A small village outside of Amsterdam that has been dubbed "Dementia Village" is changing how elderly care is delivered to patients with severe cases of Alzheimer's or dementia, Josh Planos writes in The Atlantic.
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What sparked the idea for Hogewey?
Yvonne van Amerongen developed the concept for the village, known as Hogewey, while working for a traditional nursing home. Van Amerongen "envisioned a setup as far away as possible from the nondescript buildings and polished floors of her workplace, where everything carried a scent of a dentist's medical cabinet," according to Planos.
Over the next two decades, van Amerongen worked to secure funding to "make the idea a reality" and better the state of elderly care in the Netherlands.
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Details of 'Dementia Village'
Hogewey houses 152 elderly individuals with severe memory problems and is about the size of 10 football fields. It has "no wards, long hallways, or corridors."
Instead, residents live in groups of six or seven in 23 homes outfitted with furnishings from the time that the residents' memories stopped properly functioning. The home styles range from the 1950s to the 2000s and are "accurate down to the tablecloths, because it helps residents feel as if they're home."
Meanwhile, the village has a town square, theater, grocery store, post office, and more operated by 250 full- and part-time geriatric nurses and specialists. The nurses wear street clothes and "hold a myriad of occupations" within the town.
Hogewey takes myriad safety precautions, including 24-hour surveillance from cameras that monitor residents at all hours of the day. There is only one door in and out of town.
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The cost of living in the facility totals about $8,000 per month, but the Dutch government offers subsidies. While the amount each family actually pays varies, total payments never exceed $3,600 per month. By comparison, a typical private room at a U.S. nursing home costs about $90,500 per year.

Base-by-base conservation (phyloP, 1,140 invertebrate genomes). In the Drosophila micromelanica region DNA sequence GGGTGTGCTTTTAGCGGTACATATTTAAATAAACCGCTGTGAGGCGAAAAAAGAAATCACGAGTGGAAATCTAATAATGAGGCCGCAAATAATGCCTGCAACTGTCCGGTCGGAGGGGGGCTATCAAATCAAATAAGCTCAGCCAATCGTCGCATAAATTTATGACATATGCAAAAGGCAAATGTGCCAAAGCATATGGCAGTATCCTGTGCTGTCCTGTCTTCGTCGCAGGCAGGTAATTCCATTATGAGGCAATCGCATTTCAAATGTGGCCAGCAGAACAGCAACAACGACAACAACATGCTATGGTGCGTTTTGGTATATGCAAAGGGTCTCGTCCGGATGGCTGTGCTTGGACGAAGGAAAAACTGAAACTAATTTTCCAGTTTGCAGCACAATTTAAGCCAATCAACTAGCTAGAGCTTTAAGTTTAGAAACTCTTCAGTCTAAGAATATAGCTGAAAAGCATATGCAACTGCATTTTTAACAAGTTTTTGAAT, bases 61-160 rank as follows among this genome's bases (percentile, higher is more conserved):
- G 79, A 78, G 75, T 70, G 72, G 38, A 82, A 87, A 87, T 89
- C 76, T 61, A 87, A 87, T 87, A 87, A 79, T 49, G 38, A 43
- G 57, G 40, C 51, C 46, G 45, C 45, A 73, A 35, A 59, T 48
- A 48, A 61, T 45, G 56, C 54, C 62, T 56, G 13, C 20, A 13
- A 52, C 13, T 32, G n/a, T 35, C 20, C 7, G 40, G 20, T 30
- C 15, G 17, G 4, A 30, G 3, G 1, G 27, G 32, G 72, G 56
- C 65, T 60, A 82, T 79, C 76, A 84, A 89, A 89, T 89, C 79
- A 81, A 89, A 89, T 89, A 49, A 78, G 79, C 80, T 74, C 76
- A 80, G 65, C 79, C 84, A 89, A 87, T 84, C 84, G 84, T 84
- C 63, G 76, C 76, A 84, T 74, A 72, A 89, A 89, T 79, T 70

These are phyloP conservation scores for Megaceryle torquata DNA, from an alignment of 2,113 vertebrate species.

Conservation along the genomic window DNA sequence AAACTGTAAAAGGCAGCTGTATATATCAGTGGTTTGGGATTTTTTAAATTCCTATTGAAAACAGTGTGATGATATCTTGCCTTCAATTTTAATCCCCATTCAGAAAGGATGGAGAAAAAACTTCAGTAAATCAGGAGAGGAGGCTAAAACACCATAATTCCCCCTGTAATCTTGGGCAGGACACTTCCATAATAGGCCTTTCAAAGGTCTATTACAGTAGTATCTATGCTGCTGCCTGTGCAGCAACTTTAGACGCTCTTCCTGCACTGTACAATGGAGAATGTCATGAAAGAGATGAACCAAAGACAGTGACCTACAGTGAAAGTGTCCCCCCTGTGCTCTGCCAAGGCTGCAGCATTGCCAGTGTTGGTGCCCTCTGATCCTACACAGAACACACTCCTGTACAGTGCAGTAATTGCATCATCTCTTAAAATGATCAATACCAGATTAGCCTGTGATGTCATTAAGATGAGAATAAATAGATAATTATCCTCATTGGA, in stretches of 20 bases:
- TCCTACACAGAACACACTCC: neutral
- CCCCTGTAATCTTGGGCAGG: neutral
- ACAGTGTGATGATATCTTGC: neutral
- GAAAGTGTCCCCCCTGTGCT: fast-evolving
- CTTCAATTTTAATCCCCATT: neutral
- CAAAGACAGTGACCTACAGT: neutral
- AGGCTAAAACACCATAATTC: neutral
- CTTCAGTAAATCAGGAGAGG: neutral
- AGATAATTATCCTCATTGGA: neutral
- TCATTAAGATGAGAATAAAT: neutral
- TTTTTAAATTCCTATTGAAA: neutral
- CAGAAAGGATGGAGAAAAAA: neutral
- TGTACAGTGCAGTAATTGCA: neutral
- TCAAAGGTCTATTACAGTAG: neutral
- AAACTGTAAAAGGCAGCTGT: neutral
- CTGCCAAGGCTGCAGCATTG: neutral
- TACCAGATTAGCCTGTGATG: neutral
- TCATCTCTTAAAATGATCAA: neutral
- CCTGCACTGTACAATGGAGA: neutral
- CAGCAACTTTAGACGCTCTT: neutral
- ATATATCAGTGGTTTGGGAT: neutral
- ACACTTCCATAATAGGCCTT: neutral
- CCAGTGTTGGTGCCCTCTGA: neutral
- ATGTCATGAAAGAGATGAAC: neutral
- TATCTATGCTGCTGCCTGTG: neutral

Hogewey residents more joyful, live longer
Data suggests that residents at Hogeway have a better quality of life than those at traditional nursing homes. According to a CNN report last year, Hogewey residents require fewer medications, eat better, live longer, and appear happier than those residents of traditional senior care facilities.
Paul Newhouse, director of Vanderbilt University's Center for Cognitive Medicine, says, "The environmental approaches to reducing both cognitive and behavioral problems associated with dementia are really the key to improving quality of life for these patients without excess medication."
In addition, Planos writes that those with the most severe mental health issues—such as dementia and Alzheimer's—are often the loneliest and express feelings of isolation. However, "a place that looks and feels like home, even though it's not ... may help them to feel normal even in the midst of their disease."
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What's next for the future of elderly care?
According to Planos, dementia experts from numerous countries—including the United States, United Kingdom, Germany, and Japan—have studied Hogewey in the hopes of replicating its services and level of care for Alzheimer's patients.
Last year, a nursing home in Fartown, England, built a 1950s village for its residents, and a similar project is in the works in Wiedlisbach, Switzerland. However, the design may be difficult to implement in the United States because of its costs.
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Planos concludes, "Hogewey hasn't found a cure for dementia, but it's found a path that's changing ideas of how to treat those who can no longer take care of themselves," adding, "sometimes it truly does take a village" (Planos, The Atlantic, 11/14).
How to better manage dementia patients
Both acute and post-acute care settings are critical in dementia care—and they have to work together. We've seen many strategies for managing patients across both organizations, but there are a few development areas we think you should focus on.
For a deeper look
Check out our full white paper on strategies that acute and post-acute care leaders are undertaking to best manage dementia patients across the care continuum.